Faculty members in the School of Social Work presented a discussion panel and Q&A titled “COVID-19, Diversity and Health Disparities” to provide information and data to support action and advocacy Thursday.
Noelle Fields, moderator and School of Social Work assistant professor, said COVID-19 has exacerbated existing disparities while simultaneously reducing access to the communities and services that are part of responding to disparities and creating equity.
She said the U.S. grapples with a dual pandemic of COVID-19 and structural racism, which is the policies, programs and institutional practices that create barriers against people of color.
Differences in access to high-quality jobs, economic stability, quality education, health care services and quality neighborhoods contribute to racial inequities in health, Fields said. Social determinants of health including where a person lives, works and the quality of accessible health care have left people of color marginalized and disadvantaged.
“Racism — not race — affects health, and race should not be used to explain away disparities caused by racism,” Fields said.
Panelists discussed intersectionality in regard to the increase in domestic violence, the burdens children and families are facing while out of school and the disproportionate effect COVID-19 has on the elderly.
Karla Arenas-Itotia, School of Social Work assistant professor of practice, said it is important to acknowledge that mental health is real and that people react differently to stress and crisis.
During the pandemic, she said people may experience difficulty concentrating, fear, worry, mixed emotions, feeling stigmatized and concern for financial situations or job security, among other things.
For victims of domestic violence, Arenas-Itotia said they may be unable to access help due to limited outside social contact. Social distancing measures increase the time victims spend at home with their abusers, which increases the risk of abuse that victims, including children and the elderly, can face.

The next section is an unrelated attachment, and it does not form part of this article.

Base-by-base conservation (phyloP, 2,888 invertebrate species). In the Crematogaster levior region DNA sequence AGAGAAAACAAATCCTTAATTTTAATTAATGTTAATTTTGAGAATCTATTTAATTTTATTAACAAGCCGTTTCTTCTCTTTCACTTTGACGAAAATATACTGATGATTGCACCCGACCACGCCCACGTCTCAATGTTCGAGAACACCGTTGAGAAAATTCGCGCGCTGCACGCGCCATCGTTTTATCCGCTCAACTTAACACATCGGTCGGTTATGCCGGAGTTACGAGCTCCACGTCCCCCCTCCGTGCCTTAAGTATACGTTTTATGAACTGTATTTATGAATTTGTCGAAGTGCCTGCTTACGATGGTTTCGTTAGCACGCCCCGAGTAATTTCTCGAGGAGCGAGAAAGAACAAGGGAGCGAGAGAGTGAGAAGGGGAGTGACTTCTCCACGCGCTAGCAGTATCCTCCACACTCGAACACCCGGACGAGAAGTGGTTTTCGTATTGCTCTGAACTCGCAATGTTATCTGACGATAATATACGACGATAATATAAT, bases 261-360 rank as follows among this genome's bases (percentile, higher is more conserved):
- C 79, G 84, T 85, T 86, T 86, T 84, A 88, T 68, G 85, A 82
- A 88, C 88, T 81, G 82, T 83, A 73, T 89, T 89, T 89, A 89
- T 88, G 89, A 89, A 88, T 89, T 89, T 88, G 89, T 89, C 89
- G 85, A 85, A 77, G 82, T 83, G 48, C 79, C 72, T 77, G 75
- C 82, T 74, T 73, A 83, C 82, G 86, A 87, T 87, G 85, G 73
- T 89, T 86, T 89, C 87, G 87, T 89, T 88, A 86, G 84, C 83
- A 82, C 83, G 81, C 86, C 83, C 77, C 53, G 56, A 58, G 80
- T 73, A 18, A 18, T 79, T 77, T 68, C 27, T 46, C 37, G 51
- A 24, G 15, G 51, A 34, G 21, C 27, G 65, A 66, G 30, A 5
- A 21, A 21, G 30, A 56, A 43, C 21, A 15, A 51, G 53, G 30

Individuals wanting to help should share resources with victims and try to have an understanding of a safety plan. Arenas-Itotia said it's important to have an idea of what basic signs of mental health impacts look like during the pandemic, to encourage self-care and reaching out for help when needed.
In hospitals, there has been an increase in severe abuse cases, said Jandel Crutchfield, School of Social Work assistant professor. Children have been cut off from professionals that are responsible for detecting and reporting suspected abuse.
Children in the foster care system have seen a delay in visitation with biological parents and reunifications, court processes and juvenile courts, leading to children and parents having to deal with those burdens, she said.
Crutchfield said millions of children and families’ educational patterns have been completely altered. Children and families are suffering a loss and grieving; this is why multiple virtual proms, ceremonies and graduations are being seen.
The loss of learning has affected students differently, Crutchfield said. Since schools closed some students have lost over a year of learning. Known as the COVID-19 slide, this information can’t be easily retaught through short virtual meetings.
Rebecca Mauldin, School of Social Work assistant professor, said COVID-19 has disproportionately affected older adults' health, and they experience a higher risk of hospitalization and mortality. She said 80% of the recorded deaths in the U.S. are people age 65 or older.
Economic hardships and the higher risk of infection in older adults has led to ageist practices. Mauldin said there have been discussions about health care rationing that devalue older adults' lives, including suggestions that reopening the state shouldn’t include the elderly or that their deaths are reasonable sacrifices for the country.
“COVID-19, Diversity and Social Work Practice: Panel Series - Part 2” is scheduled for July 10 at 2 p.m.